I've been working out of town steadily for the past several weeks, so my home life has been reduced to weekends.
The only problem with that is that, when I get home...I don't want to just sit at home.
My Bride, dearly as I love her, doesn't have "get-out-of-the-house" sorts of interests. She likes to sew, and she is part of one of our local rowing clubs. She loves "binning", going to the infamous GoodWill Bins that I wrote about back on '09. And re-arranging the living room furniture.
My kids have videogames (for the Boy) and crafts, stories, and all sorts of creative fun (for the Girl).
But I like to get out a bit.
So this morning we loaded up the car with wife and kid and friends-of-kid and drove up into the Coast Range, into the Deep Woods, to the annual "Blessing of the Log", the ceremonial Choosing of the douglas-fir Pole that will serve the Timbers soccer club's lumberjack mascot as a tally for goalscoring and goalkeeping (when a Timber scores - or a Timbers keeper keeps a clean sheet - the lumberjack saws off a slice from the log, a tradition going back to the Seventies).
The day was cool and damp but not raining, and the roads were quiet all through the farmlands that cling to the west edge of the Tualatin Valley and up into the wooded hills of the Coast Range. Dark firs and bare maples dripped steadily as we passed through the Sunset Corridor, as the state calls Highway 26 that is named for the old 41st Division of WW2.
I have been this way many times and it has changed very little in the almost thirty years I have lived here. The clearcuts wander about, appearing suddenly where a stand of heavy timber was the winter before, then gradually blurring away as the new crop of future dimension lumber, plywood, and paper pulp grows over the bare hillsides rugged with stump and slashpiles.
An early stop for coffee and cocoa help quiet the drive out to the morning's meetingplace at Camp 18.
As I was writing this I looked back through the GFT archives and discovered to my surprise that I have never really talked much about this joint. It's...well, it's a fascinating mashup of genuinely worthwhile roadside attraction, good restaurant, and kitschy tourist trap.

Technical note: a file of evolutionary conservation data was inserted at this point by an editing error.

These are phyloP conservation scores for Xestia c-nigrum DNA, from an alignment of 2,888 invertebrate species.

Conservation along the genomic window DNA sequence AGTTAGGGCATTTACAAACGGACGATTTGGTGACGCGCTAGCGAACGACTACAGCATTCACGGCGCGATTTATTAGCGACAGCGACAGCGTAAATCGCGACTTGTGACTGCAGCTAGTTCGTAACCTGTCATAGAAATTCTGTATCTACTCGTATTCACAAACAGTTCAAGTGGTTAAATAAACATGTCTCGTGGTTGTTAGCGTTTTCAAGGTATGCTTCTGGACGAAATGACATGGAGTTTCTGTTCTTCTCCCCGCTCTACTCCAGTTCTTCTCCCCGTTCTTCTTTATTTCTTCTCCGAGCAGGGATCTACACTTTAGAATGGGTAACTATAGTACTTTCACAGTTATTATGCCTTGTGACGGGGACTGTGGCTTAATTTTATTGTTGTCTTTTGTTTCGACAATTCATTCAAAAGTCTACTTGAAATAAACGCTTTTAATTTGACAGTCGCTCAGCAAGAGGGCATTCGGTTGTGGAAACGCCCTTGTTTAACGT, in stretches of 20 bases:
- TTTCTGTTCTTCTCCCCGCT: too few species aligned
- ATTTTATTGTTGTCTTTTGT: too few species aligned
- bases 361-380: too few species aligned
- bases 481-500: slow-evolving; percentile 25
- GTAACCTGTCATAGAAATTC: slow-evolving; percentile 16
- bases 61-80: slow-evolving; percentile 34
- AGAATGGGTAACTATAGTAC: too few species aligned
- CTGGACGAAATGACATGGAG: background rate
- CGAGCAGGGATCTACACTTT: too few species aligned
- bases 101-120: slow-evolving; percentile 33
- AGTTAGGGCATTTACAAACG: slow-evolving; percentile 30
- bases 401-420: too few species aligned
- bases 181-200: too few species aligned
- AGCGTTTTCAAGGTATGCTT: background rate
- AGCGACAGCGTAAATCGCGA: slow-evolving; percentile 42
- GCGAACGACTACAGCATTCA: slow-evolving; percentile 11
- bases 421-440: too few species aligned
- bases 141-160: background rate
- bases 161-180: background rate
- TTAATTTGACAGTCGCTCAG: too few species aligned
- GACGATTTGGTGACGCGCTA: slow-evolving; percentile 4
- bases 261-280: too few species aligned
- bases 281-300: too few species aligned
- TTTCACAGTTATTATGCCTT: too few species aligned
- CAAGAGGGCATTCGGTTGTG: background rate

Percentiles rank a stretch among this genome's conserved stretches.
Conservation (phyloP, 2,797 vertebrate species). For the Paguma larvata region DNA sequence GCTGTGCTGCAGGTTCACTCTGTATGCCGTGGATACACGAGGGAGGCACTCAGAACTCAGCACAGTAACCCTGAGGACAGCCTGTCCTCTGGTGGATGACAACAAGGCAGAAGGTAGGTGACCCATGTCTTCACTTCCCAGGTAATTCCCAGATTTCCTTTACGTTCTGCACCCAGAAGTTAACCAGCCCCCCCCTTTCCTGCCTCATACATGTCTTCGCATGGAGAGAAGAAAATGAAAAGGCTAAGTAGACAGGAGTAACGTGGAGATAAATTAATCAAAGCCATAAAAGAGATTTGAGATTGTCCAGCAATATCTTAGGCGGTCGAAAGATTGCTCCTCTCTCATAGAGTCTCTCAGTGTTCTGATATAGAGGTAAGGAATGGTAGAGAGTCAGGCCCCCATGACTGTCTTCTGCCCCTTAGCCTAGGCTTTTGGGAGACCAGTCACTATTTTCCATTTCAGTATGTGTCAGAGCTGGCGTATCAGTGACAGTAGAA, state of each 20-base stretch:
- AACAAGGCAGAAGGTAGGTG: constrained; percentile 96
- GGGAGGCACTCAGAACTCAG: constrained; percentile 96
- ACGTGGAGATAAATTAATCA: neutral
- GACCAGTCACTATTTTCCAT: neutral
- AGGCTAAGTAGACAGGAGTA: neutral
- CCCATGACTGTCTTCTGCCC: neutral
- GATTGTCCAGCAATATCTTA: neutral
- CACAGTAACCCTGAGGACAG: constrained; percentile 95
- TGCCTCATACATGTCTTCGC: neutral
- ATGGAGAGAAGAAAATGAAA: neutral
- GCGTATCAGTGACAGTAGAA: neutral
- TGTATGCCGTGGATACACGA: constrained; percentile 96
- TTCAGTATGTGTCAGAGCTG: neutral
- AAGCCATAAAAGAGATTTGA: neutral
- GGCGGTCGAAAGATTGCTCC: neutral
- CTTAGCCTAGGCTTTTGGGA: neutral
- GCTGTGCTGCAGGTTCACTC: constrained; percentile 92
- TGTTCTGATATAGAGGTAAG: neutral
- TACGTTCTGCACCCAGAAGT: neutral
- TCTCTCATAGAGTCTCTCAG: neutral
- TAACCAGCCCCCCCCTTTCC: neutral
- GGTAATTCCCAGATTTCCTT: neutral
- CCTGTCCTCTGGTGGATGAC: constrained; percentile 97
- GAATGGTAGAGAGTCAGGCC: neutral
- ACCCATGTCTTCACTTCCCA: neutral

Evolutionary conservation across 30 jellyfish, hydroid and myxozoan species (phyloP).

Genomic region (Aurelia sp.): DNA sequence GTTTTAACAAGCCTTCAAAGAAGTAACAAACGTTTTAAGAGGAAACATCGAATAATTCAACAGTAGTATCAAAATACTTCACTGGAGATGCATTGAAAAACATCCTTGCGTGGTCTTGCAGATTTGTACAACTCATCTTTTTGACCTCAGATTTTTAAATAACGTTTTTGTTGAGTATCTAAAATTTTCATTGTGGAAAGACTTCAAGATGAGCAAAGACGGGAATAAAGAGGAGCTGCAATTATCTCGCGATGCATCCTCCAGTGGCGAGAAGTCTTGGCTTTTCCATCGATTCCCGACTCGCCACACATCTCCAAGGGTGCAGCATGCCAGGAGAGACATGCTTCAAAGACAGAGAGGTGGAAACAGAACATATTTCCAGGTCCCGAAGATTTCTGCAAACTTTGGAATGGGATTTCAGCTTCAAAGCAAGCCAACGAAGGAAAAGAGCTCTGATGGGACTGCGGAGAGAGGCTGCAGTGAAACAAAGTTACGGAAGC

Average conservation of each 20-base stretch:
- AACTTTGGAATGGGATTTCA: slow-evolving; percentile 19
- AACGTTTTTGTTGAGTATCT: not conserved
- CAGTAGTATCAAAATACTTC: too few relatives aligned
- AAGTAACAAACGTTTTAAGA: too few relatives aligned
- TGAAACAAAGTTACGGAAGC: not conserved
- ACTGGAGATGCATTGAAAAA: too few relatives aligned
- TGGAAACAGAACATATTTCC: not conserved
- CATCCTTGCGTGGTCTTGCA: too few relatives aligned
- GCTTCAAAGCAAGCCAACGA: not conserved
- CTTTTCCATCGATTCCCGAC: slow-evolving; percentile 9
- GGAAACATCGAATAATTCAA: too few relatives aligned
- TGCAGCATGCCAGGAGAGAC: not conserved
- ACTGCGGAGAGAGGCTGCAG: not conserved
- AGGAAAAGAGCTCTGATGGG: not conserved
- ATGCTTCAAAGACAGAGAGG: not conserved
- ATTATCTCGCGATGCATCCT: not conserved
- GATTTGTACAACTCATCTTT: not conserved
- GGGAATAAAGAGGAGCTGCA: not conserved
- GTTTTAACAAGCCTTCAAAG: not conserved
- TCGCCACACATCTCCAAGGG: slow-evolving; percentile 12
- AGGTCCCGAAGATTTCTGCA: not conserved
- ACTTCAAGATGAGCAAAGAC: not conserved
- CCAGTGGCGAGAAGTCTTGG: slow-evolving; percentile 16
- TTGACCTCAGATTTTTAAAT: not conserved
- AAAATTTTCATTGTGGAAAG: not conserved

The building itself is a treasure, a huge log cabin complete with enormous single-tree ridgepole and massive old-growth timber front doors. The huge stone hearths help take the chill off a winter's day, and the food is plentiful and savory. If there's anything my Girl appreciates it's a good tuck-in, and she and her pal Lulu got around the outside of a hell of a lot of eggs, bacon, sausage, hash browns, and the immense cinnamon rolls that the Camp is known for.
After the breakfast - and a visit to the gift shop and a stroll around the old logging equipment that serves as part of the museum to the old life in the Coast Range woods - it was time for the annual Blessing of the Log.
the ceremonial start of the Timbers' soccer fan's season. A piece of a raw douglas-fir log donated by one of the local timber companies (this year it was Hampton Lumber of Willamina; thanks, guys!) is brought to Camp 18, where an assembled group of fans, and their friends, kids, and even their pets troop out into the chilly morning to offer up their hopes for the coming year. One of the song leaders - the capos - leads the group in the "blessing"...
"May your home be strong of beam,
Firm of wall and rafter,
Built with Timbers from a dream,
Girded well with laughter.
May your home have a winding stair
With a lovers landing,
Windows to let in fresh air
With the light of understanding.
May your home have a roof of faith
For every change of weather
And love upon your hearth
To warm your years forever."
...that concludes with a roar of "Go, Timbers!"
That was enough for my kiddos; they weren't prepared to stay longer and plant trees so full of lumberjack breakfast and companionship our group returned Bob the Subaru through the wooded hills and spitting rain back to Portland again; the kids to their busy-ness, my Bride to a nap, and I to a quiet afternoon, dreaming dreams of future glory.